The book unfolds in more complexity upon every re-reading. Field Integration is very much an artist book, for the texts and the images could not communicate as powerfully alone. The main essay offers Sonnenzimmerâ€™s thoughts on philosophy and history, exploring the tenets of Ikebana, and focusing on balance in nature as a new way to consider design. There is a beautiful, haunting undercurrent from Fred Sasakiâ€™s appropriated lines on Ikebana and the WWII Heart Mountain Japanese internment camps. It is a part of American history that Nadine notes, â€œhas not really been digested yet.â€
Paired with the text are black and white photographic still life arrangements, playful interpretations of the fundamental forms of Ikebana: the point, the line, and the plane. An electrical wire in the background grounds the arrangements, and serves as the balancing horizon line. Informed by the photographs, judiciously restrained splashes of color appear in small painted sketches and in the screenprinted inserts.
I see Sonnenzimmerâ€™s books as manifestos on their unique design and production process, and that alone presents an interesting archival project for the Chicago art community. With Field Integration, Nadine and Nick present a tactile, functional object that includes the how, the why, and the what of their business. It is a practical form of self-promotion, and a holistic way of communicating who they are as creative people.Â Would that we each could find such a voice.
Sonnenzimmer is holding a book release party for â€œField Integrationâ€ on Friday, February 25th from 7:30-9:30pm at the Elastic Arts Foundation (2830 N. Milwaukee Ave., 2nd floor). The release includes readings from contributors Fred Sasaki and Jonathan Messinger; photographic interpretations by Martha Williams and Jeremy Bolen; and music by Geoff Farina. The event is free.
You can watch a short documentary on the making of Field Integration here:
Julia V. Hendrickson is a native of eastern Ohio who lives and works as a visual artist, writer, and curator in Chicago, Illinois. In 2008 she graduated with a B.A. in Studio Art and a minor in English from The College of Wooster (Wooster, Ohio). Julia is currently the gallery manager at Corbett vs. Dempsey, as well as the office manager and design assistant for Ork Posters. She is a teaching assistant at the Marwen Foundation, an active member of the Chicago Printers Guild, and has taught at Spudnik Press. A freelance art critic and writer for Newcity, Julia also keeps a blog called The Enthusiast, a documentation of the daily things that inspire, intrigue, and inform. She is currently exhibiting at Anchor Graphics (Columbia College Chicago) in a solo show titled FANTASTIC STANZAS, on view through March 26th.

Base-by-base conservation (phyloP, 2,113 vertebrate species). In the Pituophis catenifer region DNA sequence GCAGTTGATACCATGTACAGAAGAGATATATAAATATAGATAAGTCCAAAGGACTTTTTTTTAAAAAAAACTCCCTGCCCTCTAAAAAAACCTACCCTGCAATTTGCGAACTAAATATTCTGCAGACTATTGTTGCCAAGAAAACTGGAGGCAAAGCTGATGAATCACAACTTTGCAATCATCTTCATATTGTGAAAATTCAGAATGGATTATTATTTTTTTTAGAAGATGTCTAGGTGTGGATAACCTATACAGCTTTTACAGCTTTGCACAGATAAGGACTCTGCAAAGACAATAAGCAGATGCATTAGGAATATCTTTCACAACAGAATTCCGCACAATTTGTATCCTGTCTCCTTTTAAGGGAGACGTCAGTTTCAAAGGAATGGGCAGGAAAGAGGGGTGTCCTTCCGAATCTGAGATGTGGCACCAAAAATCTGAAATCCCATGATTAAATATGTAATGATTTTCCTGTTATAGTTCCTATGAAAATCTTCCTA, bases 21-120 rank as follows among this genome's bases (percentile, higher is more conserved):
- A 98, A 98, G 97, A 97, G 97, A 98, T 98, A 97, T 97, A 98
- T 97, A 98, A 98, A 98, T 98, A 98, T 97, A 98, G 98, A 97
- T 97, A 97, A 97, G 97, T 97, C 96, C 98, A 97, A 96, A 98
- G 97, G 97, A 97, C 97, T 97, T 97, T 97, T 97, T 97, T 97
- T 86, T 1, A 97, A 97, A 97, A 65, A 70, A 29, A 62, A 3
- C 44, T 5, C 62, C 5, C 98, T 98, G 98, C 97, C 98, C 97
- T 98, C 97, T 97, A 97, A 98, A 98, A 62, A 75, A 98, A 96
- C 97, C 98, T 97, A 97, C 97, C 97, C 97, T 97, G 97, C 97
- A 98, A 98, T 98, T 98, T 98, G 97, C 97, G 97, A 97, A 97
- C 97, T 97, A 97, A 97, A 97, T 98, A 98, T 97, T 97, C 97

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Not for kids. Literally, you have to be 18 or over to enter. Work by Steven Frost, Elisa Garza, Elise Goldstein, Emerson Granillo, Jesse Hites, Jacob King, Ivan Lozano, Joelle McTigue, Karina Natis, Clare Oâ€™Sadnick, Edward Rossa, Joshua Sampson, Talaya Schmid, Kristen Stokes, Jaroslaw Studencki, Bu Tu, Wayama Woo, and Meredith Zielke. Organized by Barbara DeGenevieve.
Johalla Projects is located at 1561 N. Milwaukee Ave. Reception Saturday from 7-10pm
Two exhibitions celebrating the Centennial festivities for the Ox-Bow Summer School of Art.
Corbett vs. Dempsey is located at 1120 N Ashland Ave. Reception Saturday from 5-9pm. Roots and Culture is located at 1034 N. Milwaukee Ave. Reception Saturday from 6-9pm.
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Work by Stephen Eichhorn, James Ewert Jr, Ron Ewert, Mike Fortress, Jenny Kendler, Michael Ruggirello, Molly Schafer, Ben Speckmann, Davey Sommers, Scott Thomas and INDO.
The Family Room is located at 1821 W. Hubbard St., #202. Reception Friday from 7pm-12am.
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Antena is located at 1765 S Laflin St. Reception Friday from 6-10pm.
5. No Money No Pancakes at Second Bedroom
Something weird’ll be going on. BYOB but there’s free waffles.
Second Bedroom is located at 3216 S. Morgan St. Reception Saturday from 7-11pm.